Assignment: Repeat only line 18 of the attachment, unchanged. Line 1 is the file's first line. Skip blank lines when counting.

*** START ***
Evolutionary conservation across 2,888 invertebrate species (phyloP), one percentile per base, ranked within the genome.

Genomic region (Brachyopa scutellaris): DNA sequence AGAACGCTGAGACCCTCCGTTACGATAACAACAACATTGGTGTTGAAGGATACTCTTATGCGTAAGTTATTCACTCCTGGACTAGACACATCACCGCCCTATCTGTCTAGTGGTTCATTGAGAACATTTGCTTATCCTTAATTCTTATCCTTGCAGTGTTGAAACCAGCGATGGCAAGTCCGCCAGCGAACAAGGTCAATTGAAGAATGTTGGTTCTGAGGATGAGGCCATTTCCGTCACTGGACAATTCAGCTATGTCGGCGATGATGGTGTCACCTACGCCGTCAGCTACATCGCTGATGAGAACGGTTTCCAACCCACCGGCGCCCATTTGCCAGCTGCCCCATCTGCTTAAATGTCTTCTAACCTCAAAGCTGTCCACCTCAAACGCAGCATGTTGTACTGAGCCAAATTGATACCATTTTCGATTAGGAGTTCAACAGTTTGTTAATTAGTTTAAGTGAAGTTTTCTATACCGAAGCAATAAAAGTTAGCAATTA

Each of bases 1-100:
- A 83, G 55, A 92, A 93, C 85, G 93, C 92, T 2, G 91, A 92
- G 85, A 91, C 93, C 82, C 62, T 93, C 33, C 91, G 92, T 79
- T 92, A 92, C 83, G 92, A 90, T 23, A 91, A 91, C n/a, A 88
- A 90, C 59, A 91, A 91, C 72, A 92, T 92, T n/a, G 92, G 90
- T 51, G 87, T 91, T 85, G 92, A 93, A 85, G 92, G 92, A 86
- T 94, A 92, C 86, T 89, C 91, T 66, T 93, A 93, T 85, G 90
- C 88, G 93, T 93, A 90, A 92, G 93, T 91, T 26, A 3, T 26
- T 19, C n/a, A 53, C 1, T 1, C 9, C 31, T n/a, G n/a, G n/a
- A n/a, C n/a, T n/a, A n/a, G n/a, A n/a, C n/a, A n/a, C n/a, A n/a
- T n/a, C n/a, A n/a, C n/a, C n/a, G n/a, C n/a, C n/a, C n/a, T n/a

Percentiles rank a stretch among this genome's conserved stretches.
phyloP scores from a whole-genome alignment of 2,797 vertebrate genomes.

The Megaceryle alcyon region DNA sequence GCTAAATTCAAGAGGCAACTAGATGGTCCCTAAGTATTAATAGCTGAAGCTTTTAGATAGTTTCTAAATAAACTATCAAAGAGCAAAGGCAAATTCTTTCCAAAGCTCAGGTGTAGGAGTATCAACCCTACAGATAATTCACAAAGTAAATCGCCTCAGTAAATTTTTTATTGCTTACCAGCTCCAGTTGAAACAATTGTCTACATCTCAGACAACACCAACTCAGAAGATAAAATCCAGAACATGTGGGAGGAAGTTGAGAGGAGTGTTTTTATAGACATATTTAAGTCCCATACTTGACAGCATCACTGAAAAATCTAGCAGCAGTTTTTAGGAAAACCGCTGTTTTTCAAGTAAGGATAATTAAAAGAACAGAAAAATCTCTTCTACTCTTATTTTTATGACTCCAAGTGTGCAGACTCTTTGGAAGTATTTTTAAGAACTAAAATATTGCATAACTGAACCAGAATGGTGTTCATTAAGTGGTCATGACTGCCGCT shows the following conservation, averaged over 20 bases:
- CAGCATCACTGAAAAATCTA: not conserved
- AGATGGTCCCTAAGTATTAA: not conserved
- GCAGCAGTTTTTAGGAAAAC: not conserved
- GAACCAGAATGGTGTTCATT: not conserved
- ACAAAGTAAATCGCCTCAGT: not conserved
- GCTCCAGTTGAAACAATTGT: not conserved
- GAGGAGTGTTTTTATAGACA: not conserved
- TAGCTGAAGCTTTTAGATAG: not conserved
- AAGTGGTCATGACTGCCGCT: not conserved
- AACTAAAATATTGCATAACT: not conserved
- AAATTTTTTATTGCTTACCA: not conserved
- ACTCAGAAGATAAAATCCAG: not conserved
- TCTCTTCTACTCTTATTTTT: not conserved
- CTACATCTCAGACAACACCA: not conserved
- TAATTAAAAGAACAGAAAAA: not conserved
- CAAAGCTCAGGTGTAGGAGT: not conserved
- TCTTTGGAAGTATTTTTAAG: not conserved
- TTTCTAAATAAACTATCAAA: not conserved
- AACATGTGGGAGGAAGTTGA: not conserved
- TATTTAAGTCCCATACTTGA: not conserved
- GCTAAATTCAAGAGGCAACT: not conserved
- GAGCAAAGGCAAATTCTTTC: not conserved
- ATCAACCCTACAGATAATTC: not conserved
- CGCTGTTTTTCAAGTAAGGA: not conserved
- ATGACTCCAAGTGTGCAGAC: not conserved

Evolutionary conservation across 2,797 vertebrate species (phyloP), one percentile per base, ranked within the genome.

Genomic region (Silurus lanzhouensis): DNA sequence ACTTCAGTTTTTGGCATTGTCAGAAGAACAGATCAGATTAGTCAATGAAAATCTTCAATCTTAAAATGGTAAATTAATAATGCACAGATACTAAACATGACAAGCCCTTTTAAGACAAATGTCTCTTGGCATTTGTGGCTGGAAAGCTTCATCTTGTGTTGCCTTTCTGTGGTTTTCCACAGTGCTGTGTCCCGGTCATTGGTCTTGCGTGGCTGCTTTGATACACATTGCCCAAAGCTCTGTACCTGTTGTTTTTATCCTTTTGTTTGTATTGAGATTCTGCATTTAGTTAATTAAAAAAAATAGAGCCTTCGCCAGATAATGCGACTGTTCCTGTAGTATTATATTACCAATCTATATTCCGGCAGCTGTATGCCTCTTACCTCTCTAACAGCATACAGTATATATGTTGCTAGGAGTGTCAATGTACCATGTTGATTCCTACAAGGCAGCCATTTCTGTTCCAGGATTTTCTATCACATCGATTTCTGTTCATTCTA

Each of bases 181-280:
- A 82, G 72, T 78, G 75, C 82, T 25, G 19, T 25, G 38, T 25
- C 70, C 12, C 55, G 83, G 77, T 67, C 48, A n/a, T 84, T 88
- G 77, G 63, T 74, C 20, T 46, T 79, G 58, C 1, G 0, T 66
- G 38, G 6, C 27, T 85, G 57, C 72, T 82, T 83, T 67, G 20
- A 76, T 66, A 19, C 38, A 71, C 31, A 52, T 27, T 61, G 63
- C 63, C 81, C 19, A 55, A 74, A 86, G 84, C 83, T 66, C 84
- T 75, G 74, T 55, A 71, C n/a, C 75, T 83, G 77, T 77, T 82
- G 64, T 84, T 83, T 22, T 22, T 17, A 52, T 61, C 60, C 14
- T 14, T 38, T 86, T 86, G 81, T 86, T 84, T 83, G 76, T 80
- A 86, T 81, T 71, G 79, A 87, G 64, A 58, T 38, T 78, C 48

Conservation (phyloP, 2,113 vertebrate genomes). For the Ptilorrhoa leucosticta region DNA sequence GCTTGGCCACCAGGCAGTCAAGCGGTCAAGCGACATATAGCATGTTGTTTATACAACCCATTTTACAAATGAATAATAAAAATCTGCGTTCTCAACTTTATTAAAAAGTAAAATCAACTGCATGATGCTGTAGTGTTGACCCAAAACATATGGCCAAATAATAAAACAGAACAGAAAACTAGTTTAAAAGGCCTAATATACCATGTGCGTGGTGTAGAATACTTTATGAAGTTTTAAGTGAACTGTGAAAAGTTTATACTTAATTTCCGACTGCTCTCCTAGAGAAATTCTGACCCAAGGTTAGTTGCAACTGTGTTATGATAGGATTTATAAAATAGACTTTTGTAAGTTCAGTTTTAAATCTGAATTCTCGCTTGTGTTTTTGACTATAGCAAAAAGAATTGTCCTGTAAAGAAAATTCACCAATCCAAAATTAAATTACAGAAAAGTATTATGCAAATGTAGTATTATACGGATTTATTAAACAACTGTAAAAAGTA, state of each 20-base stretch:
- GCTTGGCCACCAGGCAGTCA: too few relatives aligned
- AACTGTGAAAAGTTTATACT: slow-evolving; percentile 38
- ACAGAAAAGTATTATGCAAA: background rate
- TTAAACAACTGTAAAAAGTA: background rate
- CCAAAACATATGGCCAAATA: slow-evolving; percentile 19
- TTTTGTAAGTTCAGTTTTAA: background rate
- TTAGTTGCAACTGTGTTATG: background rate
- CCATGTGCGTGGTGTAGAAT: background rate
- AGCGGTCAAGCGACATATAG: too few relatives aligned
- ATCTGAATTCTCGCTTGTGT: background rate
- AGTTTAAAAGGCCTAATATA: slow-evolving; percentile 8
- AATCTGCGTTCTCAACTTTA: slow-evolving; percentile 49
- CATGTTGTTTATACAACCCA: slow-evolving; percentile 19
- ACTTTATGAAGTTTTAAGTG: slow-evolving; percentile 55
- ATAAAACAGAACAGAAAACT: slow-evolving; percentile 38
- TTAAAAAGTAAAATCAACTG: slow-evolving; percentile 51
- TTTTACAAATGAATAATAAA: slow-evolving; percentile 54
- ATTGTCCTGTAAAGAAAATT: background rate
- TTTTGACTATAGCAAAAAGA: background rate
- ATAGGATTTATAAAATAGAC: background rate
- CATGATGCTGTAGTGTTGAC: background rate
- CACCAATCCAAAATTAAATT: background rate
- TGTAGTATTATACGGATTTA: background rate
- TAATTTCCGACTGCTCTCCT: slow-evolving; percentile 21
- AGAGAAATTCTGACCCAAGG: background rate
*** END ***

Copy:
- AGATGGTCCCTAAGTATTAA: not conserved